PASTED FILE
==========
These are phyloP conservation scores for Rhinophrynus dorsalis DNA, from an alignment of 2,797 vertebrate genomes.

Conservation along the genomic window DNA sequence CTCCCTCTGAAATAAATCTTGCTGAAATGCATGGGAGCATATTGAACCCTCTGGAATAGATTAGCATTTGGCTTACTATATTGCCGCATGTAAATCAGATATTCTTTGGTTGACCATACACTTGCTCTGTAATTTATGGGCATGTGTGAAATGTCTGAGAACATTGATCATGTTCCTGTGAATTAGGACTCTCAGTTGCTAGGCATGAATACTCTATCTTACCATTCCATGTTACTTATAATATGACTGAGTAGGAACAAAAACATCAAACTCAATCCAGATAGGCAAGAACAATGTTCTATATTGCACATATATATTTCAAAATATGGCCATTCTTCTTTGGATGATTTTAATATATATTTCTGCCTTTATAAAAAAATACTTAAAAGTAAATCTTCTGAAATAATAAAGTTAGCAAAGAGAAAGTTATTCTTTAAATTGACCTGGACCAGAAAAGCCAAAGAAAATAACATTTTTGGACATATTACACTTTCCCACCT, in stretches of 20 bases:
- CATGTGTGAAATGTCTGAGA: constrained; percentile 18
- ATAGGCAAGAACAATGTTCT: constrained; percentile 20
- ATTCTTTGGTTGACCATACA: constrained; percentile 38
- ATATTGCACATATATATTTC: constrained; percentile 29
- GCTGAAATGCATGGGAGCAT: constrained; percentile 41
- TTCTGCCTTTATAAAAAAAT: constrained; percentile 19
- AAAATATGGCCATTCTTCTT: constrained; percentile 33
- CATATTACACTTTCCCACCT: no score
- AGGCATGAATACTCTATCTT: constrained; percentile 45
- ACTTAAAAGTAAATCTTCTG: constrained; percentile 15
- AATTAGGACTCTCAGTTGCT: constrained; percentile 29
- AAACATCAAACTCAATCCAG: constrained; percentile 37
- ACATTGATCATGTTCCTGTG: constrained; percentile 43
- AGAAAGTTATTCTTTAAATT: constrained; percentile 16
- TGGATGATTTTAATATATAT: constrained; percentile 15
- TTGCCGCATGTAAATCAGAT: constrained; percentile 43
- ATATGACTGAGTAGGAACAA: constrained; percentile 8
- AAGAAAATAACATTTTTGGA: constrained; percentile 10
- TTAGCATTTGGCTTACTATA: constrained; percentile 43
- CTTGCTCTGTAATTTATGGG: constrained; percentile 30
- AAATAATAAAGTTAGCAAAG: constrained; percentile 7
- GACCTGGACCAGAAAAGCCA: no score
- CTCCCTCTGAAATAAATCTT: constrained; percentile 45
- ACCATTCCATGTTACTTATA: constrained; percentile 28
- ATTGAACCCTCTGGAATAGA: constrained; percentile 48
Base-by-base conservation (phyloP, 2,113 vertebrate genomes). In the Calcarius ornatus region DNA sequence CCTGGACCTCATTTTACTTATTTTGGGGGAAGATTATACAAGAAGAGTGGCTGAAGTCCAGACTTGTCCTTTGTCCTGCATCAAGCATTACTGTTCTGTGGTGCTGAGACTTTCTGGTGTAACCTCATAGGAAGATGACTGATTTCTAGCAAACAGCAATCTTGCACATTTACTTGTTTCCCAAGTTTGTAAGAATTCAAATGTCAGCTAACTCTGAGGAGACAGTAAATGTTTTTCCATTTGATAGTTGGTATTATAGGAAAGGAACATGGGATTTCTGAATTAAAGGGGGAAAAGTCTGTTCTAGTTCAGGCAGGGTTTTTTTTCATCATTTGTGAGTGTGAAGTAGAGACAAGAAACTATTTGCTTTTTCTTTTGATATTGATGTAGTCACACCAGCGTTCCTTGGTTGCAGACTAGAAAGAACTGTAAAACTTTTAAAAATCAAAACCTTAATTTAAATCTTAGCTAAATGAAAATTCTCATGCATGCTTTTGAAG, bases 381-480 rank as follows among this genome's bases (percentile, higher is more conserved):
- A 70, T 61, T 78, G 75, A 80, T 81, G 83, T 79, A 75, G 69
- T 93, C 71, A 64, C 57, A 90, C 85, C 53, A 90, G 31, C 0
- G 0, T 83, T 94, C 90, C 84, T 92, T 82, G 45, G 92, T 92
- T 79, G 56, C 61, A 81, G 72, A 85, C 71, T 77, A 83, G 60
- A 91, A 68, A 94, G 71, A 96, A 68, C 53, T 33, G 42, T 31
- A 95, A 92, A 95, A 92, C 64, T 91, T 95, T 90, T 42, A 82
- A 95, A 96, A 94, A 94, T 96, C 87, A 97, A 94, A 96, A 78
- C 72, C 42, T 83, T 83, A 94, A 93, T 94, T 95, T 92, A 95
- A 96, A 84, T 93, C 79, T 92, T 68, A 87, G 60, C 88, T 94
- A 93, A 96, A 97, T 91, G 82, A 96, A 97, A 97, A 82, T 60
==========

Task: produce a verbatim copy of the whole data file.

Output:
These are phyloP conservation scores for Rhinophrynus dorsalis DNA, from an alignment of 2,797 vertebrate genomes.

Conservation along the genomic window DNA sequence CTCCCTCTGAAATAAATCTTGCTGAAATGCATGGGAGCATATTGAACCCTCTGGAATAGATTAGCATTTGGCTTACTATATTGCCGCATGTAAATCAGATATTCTTTGGTTGACCATACACTTGCTCTGTAATTTATGGGCATGTGTGAAATGTCTGAGAACATTGATCATGTTCCTGTGAATTAGGACTCTCAGTTGCTAGGCATGAATACTCTATCTTACCATTCCATGTTACTTATAATATGACTGAGTAGGAACAAAAACATCAAACTCAATCCAGATAGGCAAGAACAATGTTCTATATTGCACATATATATTTCAAAATATGGCCATTCTTCTTTGGATGATTTTAATATATATTTCTGCCTTTATAAAAAAATACTTAAAAGTAAATCTTCTGAAATAATAAAGTTAGCAAAGAGAAAGTTATTCTTTAAATTGACCTGGACCAGAAAAGCCAAAGAAAATAACATTTTTGGACATATTACACTTTCCCACCT, in stretches of 20 bases:
- CATGTGTGAAATGTCTGAGA: constrained; percentile 18
- ATAGGCAAGAACAATGTTCT: constrained; percentile 20
- ATTCTTTGGTTGACCATACA: constrained; percentile 38
- ATATTGCACATATATATTTC: constrained; percentile 29
- GCTGAAATGCATGGGAGCAT: constrained; percentile 41
- TTCTGCCTTTATAAAAAAAT: constrained; percentile 19
- AAAATATGGCCATTCTTCTT: constrained; percentile 33
- CATATTACACTTTCCCACCT: no score
- AGGCATGAATACTCTATCTT: constrained; percentile 45
- ACTTAAAAGTAAATCTTCTG: constrained; percentile 15
- AATTAGGACTCTCAGTTGCT: constrained; percentile 29
- AAACATCAAACTCAATCCAG: constrained; percentile 37
- ACATTGATCATGTTCCTGTG: constrained; percentile 43
- AGAAAGTTATTCTTTAAATT: constrained; percentile 16
- TGGATGATTTTAATATATAT: constrained; percentile 15
- TTGCCGCATGTAAATCAGAT: constrained; percentile 43
- ATATGACTGAGTAGGAACAA: constrained; percentile 8
- AAGAAAATAACATTTTTGGA: constrained; percentile 10
- TTAGCATTTGGCTTACTATA: constrained; percentile 43
- CTTGCTCTGTAATTTATGGG: constrained; percentile 30
- AAATAATAAAGTTAGCAAAG: constrained; percentile 7
- GACCTGGACCAGAAAAGCCA: no score
- CTCCCTCTGAAATAAATCTT: constrained; percentile 45
- ACCATTCCATGTTACTTATA: constrained; percentile 28
- ATTGAACCCTCTGGAATAGA: constrained; percentile 48
Base-by-base conservation (phyloP, 2,113 vertebrate genomes). In the Calcarius ornatus region DNA sequence CCTGGACCTCATTTTACTTATTTTGGGGGAAGATTATACAAGAAGAGTGGCTGAAGTCCAGACTTGTCCTTTGTCCTGCATCAAGCATTACTGTTCTGTGGTGCTGAGACTTTCTGGTGTAACCTCATAGGAAGATGACTGATTTCTAGCAAACAGCAATCTTGCACATTTACTTGTTTCCCAAGTTTGTAAGAATTCAAATGTCAGCTAACTCTGAGGAGACAGTAAATGTTTTTCCATTTGATAGTTGGTATTATAGGAAAGGAACATGGGATTTCTGAATTAAAGGGGGAAAAGTCTGTTCTAGTTCAGGCAGGGTTTTTTTTCATCATTTGTGAGTGTGAAGTAGAGACAAGAAACTATTTGCTTTTTCTTTTGATATTGATGTAGTCACACCAGCGTTCCTTGGTTGCAGACTAGAAAGAACTGTAAAACTTTTAAAAATCAAAACCTTAATTTAAATCTTAGCTAAATGAAAATTCTCATGCATGCTTTTGAAG, bases 381-480 rank as follows among this genome's bases (percentile, higher is more conserved):
- A 70, T 61, T 78, G 75, A 80, T 81, G 83, T 79, A 75, G 69
- T 93, C 71, A 64, C 57, A 90, C 85, C 53, A 90, G 31, C 0
- G 0, T 83, T 94, C 90, C 84, T 92, T 82, G 45, G 92, T 92
- T 79, G 56, C 61, A 81, G 72, A 85, C 71, T 77, A 83, G 60
- A 91, A 68, A 94, G 71, A 96, A 68, C 53, T 33, G 42, T 31
- A 95, A 92, A 95, A 92, C 64, T 91, T 95, T 90, T 42, A 82
- A 95, A 96, A 94, A 94, T 96, C 87, A 97, A 94, A 96, A 78
- C 72, C 42, T 83, T 83, A 94, A 93, T 94, T 95, T 92, A 95
- A 96, A 84, T 93, C 79, T 92, T 68, A 87, G 60, C 88, T 94
- A 93, A 96, A 97, T 91, G 82, A 96, A 97, A 97, A 82, T 60